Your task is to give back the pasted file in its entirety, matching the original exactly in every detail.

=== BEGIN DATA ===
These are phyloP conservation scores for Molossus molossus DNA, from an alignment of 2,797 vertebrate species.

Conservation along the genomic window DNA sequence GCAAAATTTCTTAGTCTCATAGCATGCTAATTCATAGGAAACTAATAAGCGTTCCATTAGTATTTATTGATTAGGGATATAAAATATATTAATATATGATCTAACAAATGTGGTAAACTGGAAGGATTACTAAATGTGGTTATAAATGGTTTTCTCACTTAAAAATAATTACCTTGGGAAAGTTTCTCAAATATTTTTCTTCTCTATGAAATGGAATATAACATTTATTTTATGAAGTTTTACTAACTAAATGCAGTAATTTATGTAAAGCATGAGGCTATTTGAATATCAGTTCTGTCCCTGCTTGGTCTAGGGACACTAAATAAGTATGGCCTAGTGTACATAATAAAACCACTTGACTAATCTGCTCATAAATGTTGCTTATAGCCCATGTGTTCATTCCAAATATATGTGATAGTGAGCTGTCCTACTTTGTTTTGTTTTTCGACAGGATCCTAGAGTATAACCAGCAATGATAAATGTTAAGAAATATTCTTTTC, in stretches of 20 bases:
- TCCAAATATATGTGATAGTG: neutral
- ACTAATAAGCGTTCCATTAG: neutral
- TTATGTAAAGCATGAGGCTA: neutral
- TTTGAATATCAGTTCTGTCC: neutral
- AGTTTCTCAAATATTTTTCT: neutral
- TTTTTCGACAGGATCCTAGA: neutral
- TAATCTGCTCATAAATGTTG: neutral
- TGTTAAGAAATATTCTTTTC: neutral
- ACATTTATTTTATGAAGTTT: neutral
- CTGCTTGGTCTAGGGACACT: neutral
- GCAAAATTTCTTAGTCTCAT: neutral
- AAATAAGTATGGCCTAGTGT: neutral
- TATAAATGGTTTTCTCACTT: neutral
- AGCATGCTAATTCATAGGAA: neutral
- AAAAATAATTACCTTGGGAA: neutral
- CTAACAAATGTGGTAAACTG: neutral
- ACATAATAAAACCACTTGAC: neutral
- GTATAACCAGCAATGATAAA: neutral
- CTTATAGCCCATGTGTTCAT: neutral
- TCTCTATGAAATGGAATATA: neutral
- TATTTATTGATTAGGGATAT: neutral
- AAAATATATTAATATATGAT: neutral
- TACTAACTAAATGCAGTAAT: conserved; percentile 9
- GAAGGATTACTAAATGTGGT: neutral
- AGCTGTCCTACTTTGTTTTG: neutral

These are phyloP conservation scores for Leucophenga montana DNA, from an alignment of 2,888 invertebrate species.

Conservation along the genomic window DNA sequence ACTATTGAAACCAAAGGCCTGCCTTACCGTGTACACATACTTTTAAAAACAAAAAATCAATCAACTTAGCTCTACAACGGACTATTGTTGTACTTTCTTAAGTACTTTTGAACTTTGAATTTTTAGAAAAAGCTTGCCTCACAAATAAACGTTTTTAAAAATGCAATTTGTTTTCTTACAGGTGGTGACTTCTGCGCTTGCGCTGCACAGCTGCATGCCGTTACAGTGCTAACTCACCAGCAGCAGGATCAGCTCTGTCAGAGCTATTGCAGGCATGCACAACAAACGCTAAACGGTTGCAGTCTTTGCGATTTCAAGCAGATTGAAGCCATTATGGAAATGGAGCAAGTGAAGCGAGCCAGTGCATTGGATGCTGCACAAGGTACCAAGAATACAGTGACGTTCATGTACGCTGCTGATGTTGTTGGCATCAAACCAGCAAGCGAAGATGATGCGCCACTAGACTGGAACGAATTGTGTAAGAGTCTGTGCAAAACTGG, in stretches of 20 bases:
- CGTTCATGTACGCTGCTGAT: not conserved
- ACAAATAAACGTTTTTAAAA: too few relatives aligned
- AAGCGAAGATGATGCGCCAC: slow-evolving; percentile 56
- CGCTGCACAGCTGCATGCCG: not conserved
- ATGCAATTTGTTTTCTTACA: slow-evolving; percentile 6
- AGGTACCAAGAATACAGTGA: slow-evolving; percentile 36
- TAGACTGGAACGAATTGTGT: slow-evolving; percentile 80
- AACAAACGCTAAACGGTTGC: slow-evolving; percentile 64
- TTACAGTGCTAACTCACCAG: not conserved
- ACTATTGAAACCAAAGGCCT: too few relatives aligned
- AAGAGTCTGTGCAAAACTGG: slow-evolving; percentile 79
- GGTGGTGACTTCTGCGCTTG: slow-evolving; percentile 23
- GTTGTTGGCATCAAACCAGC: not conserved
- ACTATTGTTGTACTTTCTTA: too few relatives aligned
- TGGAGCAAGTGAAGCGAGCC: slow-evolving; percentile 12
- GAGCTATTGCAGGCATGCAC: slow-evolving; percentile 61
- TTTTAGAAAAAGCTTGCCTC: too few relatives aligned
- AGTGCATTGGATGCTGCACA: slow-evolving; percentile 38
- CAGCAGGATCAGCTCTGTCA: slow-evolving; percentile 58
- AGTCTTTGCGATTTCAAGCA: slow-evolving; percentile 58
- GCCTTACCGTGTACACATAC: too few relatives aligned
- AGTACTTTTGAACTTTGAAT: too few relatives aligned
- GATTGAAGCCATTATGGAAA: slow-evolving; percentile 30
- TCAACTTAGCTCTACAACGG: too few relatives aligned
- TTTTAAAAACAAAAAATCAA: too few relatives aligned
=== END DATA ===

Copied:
These are phyloP conservation scores for Molossus molossus DNA, from an alignment of 2,797 vertebrate species.

Conservation along the genomic window DNA sequence GCAAAATTTCTTAGTCTCATAGCATGCTAATTCATAGGAAACTAATAAGCGTTCCATTAGTATTTATTGATTAGGGATATAAAATATATTAATATATGATCTAACAAATGTGGTAAACTGGAAGGATTACTAAATGTGGTTATAAATGGTTTTCTCACTTAAAAATAATTACCTTGGGAAAGTTTCTCAAATATTTTTCTTCTCTATGAAATGGAATATAACATTTATTTTATGAAGTTTTACTAACTAAATGCAGTAATTTATGTAAAGCATGAGGCTATTTGAATATCAGTTCTGTCCCTGCTTGGTCTAGGGACACTAAATAAGTATGGCCTAGTGTACATAATAAAACCACTTGACTAATCTGCTCATAAATGTTGCTTATAGCCCATGTGTTCATTCCAAATATATGTGATAGTGAGCTGTCCTACTTTGTTTTGTTTTTCGACAGGATCCTAGAGTATAACCAGCAATGATAAATGTTAAGAAATATTCTTTTC, in stretches of 20 bases:
- TCCAAATATATGTGATAGTG: neutral
- ACTAATAAGCGTTCCATTAG: neutral
- TTATGTAAAGCATGAGGCTA: neutral
- TTTGAATATCAGTTCTGTCC: neutral
- AGTTTCTCAAATATTTTTCT: neutral
- TTTTTCGACAGGATCCTAGA: neutral
- TAATCTGCTCATAAATGTTG: neutral
- TGTTAAGAAATATTCTTTTC: neutral
- ACATTTATTTTATGAAGTTT: neutral
- CTGCTTGGTCTAGGGACACT: neutral
- GCAAAATTTCTTAGTCTCAT: neutral
- AAATAAGTATGGCCTAGTGT: neutral
- TATAAATGGTTTTCTCACTT: neutral
- AGCATGCTAATTCATAGGAA: neutral
- AAAAATAATTACCTTGGGAA: neutral
- CTAACAAATGTGGTAAACTG: neutral
- ACATAATAAAACCACTTGAC: neutral
- GTATAACCAGCAATGATAAA: neutral
- CTTATAGCCCATGTGTTCAT: neutral
- TCTCTATGAAATGGAATATA: neutral
- TATTTATTGATTAGGGATAT: neutral
- AAAATATATTAATATATGAT: neutral
- TACTAACTAAATGCAGTAAT: conserved; percentile 9
- GAAGGATTACTAAATGTGGT: neutral
- AGCTGTCCTACTTTGTTTTG: neutral

These are phyloP conservation scores for Leucophenga montana DNA, from an alignment of 2,888 invertebrate species.

Conservation along the genomic window DNA sequence ACTATTGAAACCAAAGGCCTGCCTTACCGTGTACACATACTTTTAAAAACAAAAAATCAATCAACTTAGCTCTACAACGGACTATTGTTGTACTTTCTTAAGTACTTTTGAACTTTGAATTTTTAGAAAAAGCTTGCCTCACAAATAAACGTTTTTAAAAATGCAATTTGTTTTCTTACAGGTGGTGACTTCTGCGCTTGCGCTGCACAGCTGCATGCCGTTACAGTGCTAACTCACCAGCAGCAGGATCAGCTCTGTCAGAGCTATTGCAGGCATGCACAACAAACGCTAAACGGTTGCAGTCTTTGCGATTTCAAGCAGATTGAAGCCATTATGGAAATGGAGCAAGTGAAGCGAGCCAGTGCATTGGATGCTGCACAAGGTACCAAGAATACAGTGACGTTCATGTACGCTGCTGATGTTGTTGGCATCAAACCAGCAAGCGAAGATGATGCGCCACTAGACTGGAACGAATTGTGTAAGAGTCTGTGCAAAACTGG, in stretches of 20 bases:
- CGTTCATGTACGCTGCTGAT: not conserved
- ACAAATAAACGTTTTTAAAA: too few relatives aligned
- AAGCGAAGATGATGCGCCAC: slow-evolving; percentile 56
- CGCTGCACAGCTGCATGCCG: not conserved
- ATGCAATTTGTTTTCTTACA: slow-evolving; percentile 6
- AGGTACCAAGAATACAGTGA: slow-evolving; percentile 36
- TAGACTGGAACGAATTGTGT: slow-evolving; percentile 80
- AACAAACGCTAAACGGTTGC: slow-evolving; percentile 64
- TTACAGTGCTAACTCACCAG: not conserved
- ACTATTGAAACCAAAGGCCT: too few relatives aligned
- AAGAGTCTGTGCAAAACTGG: slow-evolving; percentile 79
- GGTGGTGACTTCTGCGCTTG: slow-evolving; percentile 23
- GTTGTTGGCATCAAACCAGC: not conserved
- ACTATTGTTGTACTTTCTTA: too few relatives aligned
- TGGAGCAAGTGAAGCGAGCC: slow-evolving; percentile 12
- GAGCTATTGCAGGCATGCAC: slow-evolving; percentile 61
- TTTTAGAAAAAGCTTGCCTC: too few relatives aligned
- AGTGCATTGGATGCTGCACA: slow-evolving; percentile 38
- CAGCAGGATCAGCTCTGTCA: slow-evolving; percentile 58
- AGTCTTTGCGATTTCAAGCA: slow-evolving; percentile 58
- GCCTTACCGTGTACACATAC: too few relatives aligned
- AGTACTTTTGAACTTTGAAT: too few relatives aligned
- GATTGAAGCCATTATGGAAA: slow-evolving; percentile 30
- TCAACTTAGCTCTACAACGG: too few relatives aligned
- TTTTAAAAACAAAAAATCAA: too few relatives aligned